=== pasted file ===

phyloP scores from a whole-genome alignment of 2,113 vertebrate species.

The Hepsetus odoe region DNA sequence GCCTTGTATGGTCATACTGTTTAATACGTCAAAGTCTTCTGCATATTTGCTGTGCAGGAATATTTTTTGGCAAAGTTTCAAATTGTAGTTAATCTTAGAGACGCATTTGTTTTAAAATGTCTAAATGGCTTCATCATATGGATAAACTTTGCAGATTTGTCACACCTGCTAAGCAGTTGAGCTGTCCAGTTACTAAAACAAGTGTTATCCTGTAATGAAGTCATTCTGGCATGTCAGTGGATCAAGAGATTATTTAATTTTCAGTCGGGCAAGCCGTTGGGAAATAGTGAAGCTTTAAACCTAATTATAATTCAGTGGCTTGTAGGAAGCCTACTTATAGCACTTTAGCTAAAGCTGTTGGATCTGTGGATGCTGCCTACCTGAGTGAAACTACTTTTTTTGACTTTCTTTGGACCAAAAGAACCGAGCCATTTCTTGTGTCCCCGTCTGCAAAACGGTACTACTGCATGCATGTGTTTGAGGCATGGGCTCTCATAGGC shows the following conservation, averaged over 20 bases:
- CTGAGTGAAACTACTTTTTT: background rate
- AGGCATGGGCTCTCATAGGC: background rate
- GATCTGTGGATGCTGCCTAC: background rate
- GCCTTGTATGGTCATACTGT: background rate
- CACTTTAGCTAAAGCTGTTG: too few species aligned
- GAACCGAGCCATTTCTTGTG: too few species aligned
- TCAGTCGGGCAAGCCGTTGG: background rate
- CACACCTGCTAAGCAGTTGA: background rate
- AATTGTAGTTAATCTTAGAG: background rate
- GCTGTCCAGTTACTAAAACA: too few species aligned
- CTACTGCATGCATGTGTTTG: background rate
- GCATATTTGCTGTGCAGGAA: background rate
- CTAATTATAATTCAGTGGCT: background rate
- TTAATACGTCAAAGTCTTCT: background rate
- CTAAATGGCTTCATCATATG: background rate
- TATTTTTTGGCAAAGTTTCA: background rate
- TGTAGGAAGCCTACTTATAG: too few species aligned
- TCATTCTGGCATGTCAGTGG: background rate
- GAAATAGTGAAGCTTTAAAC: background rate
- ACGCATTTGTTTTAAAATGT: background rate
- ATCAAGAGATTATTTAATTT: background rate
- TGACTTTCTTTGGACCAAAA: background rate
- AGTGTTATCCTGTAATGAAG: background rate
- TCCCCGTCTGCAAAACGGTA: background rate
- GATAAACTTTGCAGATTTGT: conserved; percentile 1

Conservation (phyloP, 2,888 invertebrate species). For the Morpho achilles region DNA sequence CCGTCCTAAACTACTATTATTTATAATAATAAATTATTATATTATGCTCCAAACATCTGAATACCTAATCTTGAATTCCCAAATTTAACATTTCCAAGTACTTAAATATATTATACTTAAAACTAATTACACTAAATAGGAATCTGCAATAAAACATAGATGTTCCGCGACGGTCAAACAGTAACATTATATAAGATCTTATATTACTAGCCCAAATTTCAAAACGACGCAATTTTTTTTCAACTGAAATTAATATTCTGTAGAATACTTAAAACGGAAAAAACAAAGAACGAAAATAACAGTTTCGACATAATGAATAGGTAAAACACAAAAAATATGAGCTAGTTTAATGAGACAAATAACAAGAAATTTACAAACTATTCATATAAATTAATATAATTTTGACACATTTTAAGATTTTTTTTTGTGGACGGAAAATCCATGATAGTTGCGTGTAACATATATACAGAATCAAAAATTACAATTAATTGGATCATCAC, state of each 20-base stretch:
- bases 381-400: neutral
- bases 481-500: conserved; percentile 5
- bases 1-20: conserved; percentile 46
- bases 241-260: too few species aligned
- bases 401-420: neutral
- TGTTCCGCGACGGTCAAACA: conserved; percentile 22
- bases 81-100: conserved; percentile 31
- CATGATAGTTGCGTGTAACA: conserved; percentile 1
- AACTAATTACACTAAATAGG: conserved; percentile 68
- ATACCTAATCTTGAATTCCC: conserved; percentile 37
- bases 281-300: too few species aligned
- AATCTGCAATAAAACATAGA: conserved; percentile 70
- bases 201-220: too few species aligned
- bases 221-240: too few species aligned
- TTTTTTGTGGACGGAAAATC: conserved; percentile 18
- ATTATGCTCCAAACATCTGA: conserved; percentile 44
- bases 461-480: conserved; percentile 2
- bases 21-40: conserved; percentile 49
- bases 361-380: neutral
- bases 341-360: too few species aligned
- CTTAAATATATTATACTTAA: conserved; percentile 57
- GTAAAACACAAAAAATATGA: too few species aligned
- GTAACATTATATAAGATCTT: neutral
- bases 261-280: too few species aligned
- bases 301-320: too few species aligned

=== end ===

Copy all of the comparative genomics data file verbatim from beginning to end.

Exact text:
phyloP scores from a whole-genome alignment of 2,113 vertebrate species.

The Hepsetus odoe region DNA sequence GCCTTGTATGGTCATACTGTTTAATACGTCAAAGTCTTCTGCATATTTGCTGTGCAGGAATATTTTTTGGCAAAGTTTCAAATTGTAGTTAATCTTAGAGACGCATTTGTTTTAAAATGTCTAAATGGCTTCATCATATGGATAAACTTTGCAGATTTGTCACACCTGCTAAGCAGTTGAGCTGTCCAGTTACTAAAACAAGTGTTATCCTGTAATGAAGTCATTCTGGCATGTCAGTGGATCAAGAGATTATTTAATTTTCAGTCGGGCAAGCCGTTGGGAAATAGTGAAGCTTTAAACCTAATTATAATTCAGTGGCTTGTAGGAAGCCTACTTATAGCACTTTAGCTAAAGCTGTTGGATCTGTGGATGCTGCCTACCTGAGTGAAACTACTTTTTTTGACTTTCTTTGGACCAAAAGAACCGAGCCATTTCTTGTGTCCCCGTCTGCAAAACGGTACTACTGCATGCATGTGTTTGAGGCATGGGCTCTCATAGGC shows the following conservation, averaged over 20 bases:
- CTGAGTGAAACTACTTTTTT: background rate
- AGGCATGGGCTCTCATAGGC: background rate
- GATCTGTGGATGCTGCCTAC: background rate
- GCCTTGTATGGTCATACTGT: background rate
- CACTTTAGCTAAAGCTGTTG: too few species aligned
- GAACCGAGCCATTTCTTGTG: too few species aligned
- TCAGTCGGGCAAGCCGTTGG: background rate
- CACACCTGCTAAGCAGTTGA: background rate
- AATTGTAGTTAATCTTAGAG: background rate
- GCTGTCCAGTTACTAAAACA: too few species aligned
- CTACTGCATGCATGTGTTTG: background rate
- GCATATTTGCTGTGCAGGAA: background rate
- CTAATTATAATTCAGTGGCT: background rate
- TTAATACGTCAAAGTCTTCT: background rate
- CTAAATGGCTTCATCATATG: background rate
- TATTTTTTGGCAAAGTTTCA: background rate
- TGTAGGAAGCCTACTTATAG: too few species aligned
- TCATTCTGGCATGTCAGTGG: background rate
- GAAATAGTGAAGCTTTAAAC: background rate
- ACGCATTTGTTTTAAAATGT: background rate
- ATCAAGAGATTATTTAATTT: background rate
- TGACTTTCTTTGGACCAAAA: background rate
- AGTGTTATCCTGTAATGAAG: background rate
- TCCCCGTCTGCAAAACGGTA: background rate
- GATAAACTTTGCAGATTTGT: conserved; percentile 1

Conservation (phyloP, 2,888 invertebrate species). For the Morpho achilles region DNA sequence CCGTCCTAAACTACTATTATTTATAATAATAAATTATTATATTATGCTCCAAACATCTGAATACCTAATCTTGAATTCCCAAATTTAACATTTCCAAGTACTTAAATATATTATACTTAAAACTAATTACACTAAATAGGAATCTGCAATAAAACATAGATGTTCCGCGACGGTCAAACAGTAACATTATATAAGATCTTATATTACTAGCCCAAATTTCAAAACGACGCAATTTTTTTTCAACTGAAATTAATATTCTGTAGAATACTTAAAACGGAAAAAACAAAGAACGAAAATAACAGTTTCGACATAATGAATAGGTAAAACACAAAAAATATGAGCTAGTTTAATGAGACAAATAACAAGAAATTTACAAACTATTCATATAAATTAATATAATTTTGACACATTTTAAGATTTTTTTTTGTGGACGGAAAATCCATGATAGTTGCGTGTAACATATATACAGAATCAAAAATTACAATTAATTGGATCATCAC, state of each 20-base stretch:
- bases 381-400: neutral
- bases 481-500: conserved; percentile 5
- bases 1-20: conserved; percentile 46
- bases 241-260: too few species aligned
- bases 401-420: neutral
- TGTTCCGCGACGGTCAAACA: conserved; percentile 22
- bases 81-100: conserved; percentile 31
- CATGATAGTTGCGTGTAACA: conserved; percentile 1
- AACTAATTACACTAAATAGG: conserved; percentile 68
- ATACCTAATCTTGAATTCCC: conserved; percentile 37
- bases 281-300: too few species aligned
- AATCTGCAATAAAACATAGA: conserved; percentile 70
- bases 201-220: too few species aligned
- bases 221-240: too few species aligned
- TTTTTTGTGGACGGAAAATC: conserved; percentile 18
- ATTATGCTCCAAACATCTGA: conserved; percentile 44
- bases 461-480: conserved; percentile 2
- bases 21-40: conserved; percentile 49
- bases 361-380: neutral
- bases 341-360: too few species aligned
- CTTAAATATATTATACTTAA: conserved; percentile 57
- GTAAAACACAAAAAATATGA: too few species aligned
- GTAACATTATATAAGATCTT: neutral
- bases 261-280: too few species aligned
- bases 301-320: too few species aligned